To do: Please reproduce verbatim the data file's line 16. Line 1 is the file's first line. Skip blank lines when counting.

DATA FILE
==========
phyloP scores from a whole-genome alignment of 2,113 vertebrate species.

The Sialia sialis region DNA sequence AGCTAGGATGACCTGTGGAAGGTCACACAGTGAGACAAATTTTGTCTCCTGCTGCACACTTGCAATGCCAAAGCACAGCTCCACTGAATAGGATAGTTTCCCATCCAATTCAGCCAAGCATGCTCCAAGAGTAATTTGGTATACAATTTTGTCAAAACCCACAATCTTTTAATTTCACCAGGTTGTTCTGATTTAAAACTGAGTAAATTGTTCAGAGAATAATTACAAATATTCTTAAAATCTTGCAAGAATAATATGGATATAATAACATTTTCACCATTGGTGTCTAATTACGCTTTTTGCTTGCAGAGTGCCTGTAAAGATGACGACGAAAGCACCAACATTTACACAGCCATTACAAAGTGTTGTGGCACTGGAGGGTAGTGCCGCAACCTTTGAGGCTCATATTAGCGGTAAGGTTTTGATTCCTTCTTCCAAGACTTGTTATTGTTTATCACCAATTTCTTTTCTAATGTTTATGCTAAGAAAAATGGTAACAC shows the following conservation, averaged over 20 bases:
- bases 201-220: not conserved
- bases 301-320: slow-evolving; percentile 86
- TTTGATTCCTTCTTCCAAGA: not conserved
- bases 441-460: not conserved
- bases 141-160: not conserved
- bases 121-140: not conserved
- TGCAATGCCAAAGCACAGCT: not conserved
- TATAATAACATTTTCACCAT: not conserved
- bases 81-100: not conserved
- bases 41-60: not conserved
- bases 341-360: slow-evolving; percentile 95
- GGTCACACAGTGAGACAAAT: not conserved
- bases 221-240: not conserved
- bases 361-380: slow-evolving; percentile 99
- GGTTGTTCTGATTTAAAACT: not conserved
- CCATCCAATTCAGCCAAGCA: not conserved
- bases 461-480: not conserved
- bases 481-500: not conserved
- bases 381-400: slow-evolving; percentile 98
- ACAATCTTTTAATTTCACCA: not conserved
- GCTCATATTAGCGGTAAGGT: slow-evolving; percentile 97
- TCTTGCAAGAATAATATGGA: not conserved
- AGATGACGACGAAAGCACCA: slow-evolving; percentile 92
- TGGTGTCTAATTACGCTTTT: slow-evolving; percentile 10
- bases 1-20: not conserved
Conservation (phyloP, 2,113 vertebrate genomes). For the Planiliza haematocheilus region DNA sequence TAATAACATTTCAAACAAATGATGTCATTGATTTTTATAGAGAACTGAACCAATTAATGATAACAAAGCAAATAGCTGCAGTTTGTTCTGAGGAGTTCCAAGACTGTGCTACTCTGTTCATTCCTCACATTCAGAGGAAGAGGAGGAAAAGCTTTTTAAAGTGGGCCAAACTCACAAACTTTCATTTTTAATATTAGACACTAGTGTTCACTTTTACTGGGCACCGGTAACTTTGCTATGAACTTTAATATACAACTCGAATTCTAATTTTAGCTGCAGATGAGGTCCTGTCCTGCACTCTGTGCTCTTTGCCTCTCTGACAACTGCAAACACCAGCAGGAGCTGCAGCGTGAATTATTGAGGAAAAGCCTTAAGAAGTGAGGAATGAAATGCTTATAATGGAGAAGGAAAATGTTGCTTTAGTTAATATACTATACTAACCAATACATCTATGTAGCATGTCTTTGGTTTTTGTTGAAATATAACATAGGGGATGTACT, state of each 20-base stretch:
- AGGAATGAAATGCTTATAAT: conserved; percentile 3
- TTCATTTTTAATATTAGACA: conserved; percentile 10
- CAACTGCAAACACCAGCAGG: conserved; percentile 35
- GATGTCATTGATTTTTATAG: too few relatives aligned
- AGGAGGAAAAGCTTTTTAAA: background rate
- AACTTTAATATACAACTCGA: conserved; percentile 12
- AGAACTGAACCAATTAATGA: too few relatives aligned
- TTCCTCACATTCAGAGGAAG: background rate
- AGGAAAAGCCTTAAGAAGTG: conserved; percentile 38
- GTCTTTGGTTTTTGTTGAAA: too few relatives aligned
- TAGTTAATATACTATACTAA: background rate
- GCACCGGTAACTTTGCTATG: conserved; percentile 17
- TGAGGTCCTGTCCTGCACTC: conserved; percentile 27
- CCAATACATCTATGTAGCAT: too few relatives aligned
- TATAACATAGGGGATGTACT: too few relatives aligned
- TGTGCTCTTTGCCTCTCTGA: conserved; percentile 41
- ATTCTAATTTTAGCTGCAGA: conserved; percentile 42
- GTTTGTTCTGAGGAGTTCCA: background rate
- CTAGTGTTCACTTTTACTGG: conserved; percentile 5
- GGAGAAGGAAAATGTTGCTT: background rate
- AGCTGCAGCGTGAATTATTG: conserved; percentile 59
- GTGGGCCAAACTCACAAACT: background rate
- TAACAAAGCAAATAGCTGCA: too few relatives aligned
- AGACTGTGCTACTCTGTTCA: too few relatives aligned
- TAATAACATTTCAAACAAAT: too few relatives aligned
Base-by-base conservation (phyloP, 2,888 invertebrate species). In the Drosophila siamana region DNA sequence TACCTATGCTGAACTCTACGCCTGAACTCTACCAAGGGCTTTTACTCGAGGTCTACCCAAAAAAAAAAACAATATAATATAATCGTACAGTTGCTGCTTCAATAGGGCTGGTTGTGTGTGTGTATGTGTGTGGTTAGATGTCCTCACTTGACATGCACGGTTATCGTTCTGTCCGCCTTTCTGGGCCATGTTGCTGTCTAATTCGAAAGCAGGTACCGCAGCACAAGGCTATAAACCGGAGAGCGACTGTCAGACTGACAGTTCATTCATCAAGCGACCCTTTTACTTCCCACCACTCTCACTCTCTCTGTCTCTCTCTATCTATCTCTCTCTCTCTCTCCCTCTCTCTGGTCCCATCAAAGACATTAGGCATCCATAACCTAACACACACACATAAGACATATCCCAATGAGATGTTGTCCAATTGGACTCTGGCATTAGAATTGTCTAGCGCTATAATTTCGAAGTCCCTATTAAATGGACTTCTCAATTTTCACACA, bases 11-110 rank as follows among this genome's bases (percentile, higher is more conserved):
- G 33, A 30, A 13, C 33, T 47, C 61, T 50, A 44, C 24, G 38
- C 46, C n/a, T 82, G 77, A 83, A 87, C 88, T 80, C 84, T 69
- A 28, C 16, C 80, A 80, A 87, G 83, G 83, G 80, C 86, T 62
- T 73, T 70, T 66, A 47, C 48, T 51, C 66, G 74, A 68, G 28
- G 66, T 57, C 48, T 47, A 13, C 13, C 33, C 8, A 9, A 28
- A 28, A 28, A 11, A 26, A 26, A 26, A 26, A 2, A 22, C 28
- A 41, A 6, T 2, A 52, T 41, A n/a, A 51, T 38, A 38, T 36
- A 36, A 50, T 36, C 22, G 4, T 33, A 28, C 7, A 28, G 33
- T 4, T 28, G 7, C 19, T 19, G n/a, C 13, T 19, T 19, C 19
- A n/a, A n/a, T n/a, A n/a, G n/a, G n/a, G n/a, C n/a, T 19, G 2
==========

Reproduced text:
- bases 361-380: slow-evolving; percentile 99